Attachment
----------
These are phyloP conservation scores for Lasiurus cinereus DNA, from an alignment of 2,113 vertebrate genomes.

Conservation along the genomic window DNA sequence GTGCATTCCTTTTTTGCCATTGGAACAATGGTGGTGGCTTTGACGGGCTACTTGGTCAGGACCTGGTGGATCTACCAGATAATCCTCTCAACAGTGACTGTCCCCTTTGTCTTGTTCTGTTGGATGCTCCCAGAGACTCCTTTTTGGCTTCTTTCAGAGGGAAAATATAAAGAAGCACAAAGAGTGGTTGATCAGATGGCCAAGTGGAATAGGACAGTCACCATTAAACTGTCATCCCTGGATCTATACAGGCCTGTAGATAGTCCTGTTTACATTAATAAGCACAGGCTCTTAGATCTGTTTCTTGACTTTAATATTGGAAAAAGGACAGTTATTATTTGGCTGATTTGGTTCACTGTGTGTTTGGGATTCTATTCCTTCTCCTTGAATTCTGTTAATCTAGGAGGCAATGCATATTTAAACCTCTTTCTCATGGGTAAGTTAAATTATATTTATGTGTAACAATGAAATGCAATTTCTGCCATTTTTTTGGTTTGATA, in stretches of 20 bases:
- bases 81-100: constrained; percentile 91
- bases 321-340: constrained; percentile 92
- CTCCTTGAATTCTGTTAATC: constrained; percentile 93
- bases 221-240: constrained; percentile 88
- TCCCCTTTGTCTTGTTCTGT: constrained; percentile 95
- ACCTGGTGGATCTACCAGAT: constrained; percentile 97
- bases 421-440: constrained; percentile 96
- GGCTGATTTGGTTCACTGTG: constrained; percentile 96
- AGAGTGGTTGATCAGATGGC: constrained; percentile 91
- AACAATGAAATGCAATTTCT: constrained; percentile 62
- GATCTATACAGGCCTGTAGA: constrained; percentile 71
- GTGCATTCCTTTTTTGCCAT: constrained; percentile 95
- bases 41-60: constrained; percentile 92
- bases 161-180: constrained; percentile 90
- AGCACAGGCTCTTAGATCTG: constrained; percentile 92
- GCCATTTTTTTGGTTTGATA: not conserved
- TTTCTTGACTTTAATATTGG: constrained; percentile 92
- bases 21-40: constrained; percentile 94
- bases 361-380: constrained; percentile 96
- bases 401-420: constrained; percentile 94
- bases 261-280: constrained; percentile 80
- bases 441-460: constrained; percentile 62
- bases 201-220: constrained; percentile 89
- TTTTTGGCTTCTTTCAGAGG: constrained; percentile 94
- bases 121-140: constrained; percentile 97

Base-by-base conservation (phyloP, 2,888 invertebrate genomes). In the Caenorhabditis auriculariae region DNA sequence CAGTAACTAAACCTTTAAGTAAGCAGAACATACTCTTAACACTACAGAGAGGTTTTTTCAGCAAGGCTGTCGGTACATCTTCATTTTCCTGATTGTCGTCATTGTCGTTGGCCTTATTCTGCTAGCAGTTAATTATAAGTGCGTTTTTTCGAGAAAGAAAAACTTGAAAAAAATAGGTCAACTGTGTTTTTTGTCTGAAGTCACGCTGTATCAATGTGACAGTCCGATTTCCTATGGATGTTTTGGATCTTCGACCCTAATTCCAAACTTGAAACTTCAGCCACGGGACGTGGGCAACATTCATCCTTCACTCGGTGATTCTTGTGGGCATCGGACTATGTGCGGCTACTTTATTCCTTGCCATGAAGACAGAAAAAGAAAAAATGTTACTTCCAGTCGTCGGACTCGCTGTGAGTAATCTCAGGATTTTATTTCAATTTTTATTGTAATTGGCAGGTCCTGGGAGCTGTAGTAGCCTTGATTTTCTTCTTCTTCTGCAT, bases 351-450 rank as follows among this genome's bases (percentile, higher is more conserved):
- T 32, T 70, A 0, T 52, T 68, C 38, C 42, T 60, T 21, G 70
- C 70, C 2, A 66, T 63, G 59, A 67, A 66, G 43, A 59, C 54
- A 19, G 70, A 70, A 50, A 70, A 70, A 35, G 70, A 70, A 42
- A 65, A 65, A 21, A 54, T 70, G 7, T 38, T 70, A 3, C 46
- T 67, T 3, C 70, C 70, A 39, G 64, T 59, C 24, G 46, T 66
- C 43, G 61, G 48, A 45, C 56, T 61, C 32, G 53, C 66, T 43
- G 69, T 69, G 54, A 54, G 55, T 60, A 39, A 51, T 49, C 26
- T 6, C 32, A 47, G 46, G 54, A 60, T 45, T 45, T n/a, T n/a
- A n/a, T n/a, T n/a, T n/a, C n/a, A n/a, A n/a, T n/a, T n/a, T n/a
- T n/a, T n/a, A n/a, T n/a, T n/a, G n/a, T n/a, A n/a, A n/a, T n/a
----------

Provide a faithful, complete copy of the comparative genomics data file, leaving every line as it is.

These are phyloP conservation scores for Lasiurus cinereus DNA, from an alignment of 2,113 vertebrate genomes.

Conservation along the genomic window DNA sequence GTGCATTCCTTTTTTGCCATTGGAACAATGGTGGTGGCTTTGACGGGCTACTTGGTCAGGACCTGGTGGATCTACCAGATAATCCTCTCAACAGTGACTGTCCCCTTTGTCTTGTTCTGTTGGATGCTCCCAGAGACTCCTTTTTGGCTTCTTTCAGAGGGAAAATATAAAGAAGCACAAAGAGTGGTTGATCAGATGGCCAAGTGGAATAGGACAGTCACCATTAAACTGTCATCCCTGGATCTATACAGGCCTGTAGATAGTCCTGTTTACATTAATAAGCACAGGCTCTTAGATCTGTTTCTTGACTTTAATATTGGAAAAAGGACAGTTATTATTTGGCTGATTTGGTTCACTGTGTGTTTGGGATTCTATTCCTTCTCCTTGAATTCTGTTAATCTAGGAGGCAATGCATATTTAAACCTCTTTCTCATGGGTAAGTTAAATTATATTTATGTGTAACAATGAAATGCAATTTCTGCCATTTTTTTGGTTTGATA, in stretches of 20 bases:
- bases 81-100: constrained; percentile 91
- bases 321-340: constrained; percentile 92
- CTCCTTGAATTCTGTTAATC: constrained; percentile 93
- bases 221-240: constrained; percentile 88
- TCCCCTTTGTCTTGTTCTGT: constrained; percentile 95
- ACCTGGTGGATCTACCAGAT: constrained; percentile 97
- bases 421-440: constrained; percentile 96
- GGCTGATTTGGTTCACTGTG: constrained; percentile 96
- AGAGTGGTTGATCAGATGGC: constrained; percentile 91
- AACAATGAAATGCAATTTCT: constrained; percentile 62
- GATCTATACAGGCCTGTAGA: constrained; percentile 71
- GTGCATTCCTTTTTTGCCAT: constrained; percentile 95
- bases 41-60: constrained; percentile 92
- bases 161-180: constrained; percentile 90
- AGCACAGGCTCTTAGATCTG: constrained; percentile 92
- GCCATTTTTTTGGTTTGATA: not conserved
- TTTCTTGACTTTAATATTGG: constrained; percentile 92
- bases 21-40: constrained; percentile 94
- bases 361-380: constrained; percentile 96
- bases 401-420: constrained; percentile 94
- bases 261-280: constrained; percentile 80
- bases 441-460: constrained; percentile 62
- bases 201-220: constrained; percentile 89
- TTTTTGGCTTCTTTCAGAGG: constrained; percentile 94
- bases 121-140: constrained; percentile 97

Base-by-base conservation (phyloP, 2,888 invertebrate genomes). In the Caenorhabditis auriculariae region DNA sequence CAGTAACTAAACCTTTAAGTAAGCAGAACATACTCTTAACACTACAGAGAGGTTTTTTCAGCAAGGCTGTCGGTACATCTTCATTTTCCTGATTGTCGTCATTGTCGTTGGCCTTATTCTGCTAGCAGTTAATTATAAGTGCGTTTTTTCGAGAAAGAAAAACTTGAAAAAAATAGGTCAACTGTGTTTTTTGTCTGAAGTCACGCTGTATCAATGTGACAGTCCGATTTCCTATGGATGTTTTGGATCTTCGACCCTAATTCCAAACTTGAAACTTCAGCCACGGGACGTGGGCAACATTCATCCTTCACTCGGTGATTCTTGTGGGCATCGGACTATGTGCGGCTACTTTATTCCTTGCCATGAAGACAGAAAAAGAAAAAATGTTACTTCCAGTCGTCGGACTCGCTGTGAGTAATCTCAGGATTTTATTTCAATTTTTATTGTAATTGGCAGGTCCTGGGAGCTGTAGTAGCCTTGATTTTCTTCTTCTTCTGCAT, bases 351-450 rank as follows among this genome's bases (percentile, higher is more conserved):
- T 32, T 70, A 0, T 52, T 68, C 38, C 42, T 60, T 21, G 70
- C 70, C 2, A 66, T 63, G 59, A 67, A 66, G 43, A 59, C 54
- A 19, G 70, A 70, A 50, A 70, A 70, A 35, G 70, A 70, A 42
- A 65, A 65, A 21, A 54, T 70, G 7, T 38, T 70, A 3, C 46
- T 67, T 3, C 70, C 70, A 39, G 64, T 59, C 24, G 46, T 66
- C 43, G 61, G 48, A 45, C 56, T 61, C 32, G 53, C 66, T 43
- G 69, T 69, G 54, A 54, G 55, T 60, A 39, A 51, T 49, C 26
- T 6, C 32, A 47, G 46, G 54, A 60, T 45, T 45, T n/a, T n/a
- A n/a, T n/a, T n/a, T n/a, C n/a, A n/a, A n/a, T n/a, T n/a, T n/a
- T n/a, T n/a, A n/a, T n/a, T n/a, G n/a, T n/a, A n/a, A n/a, T n/a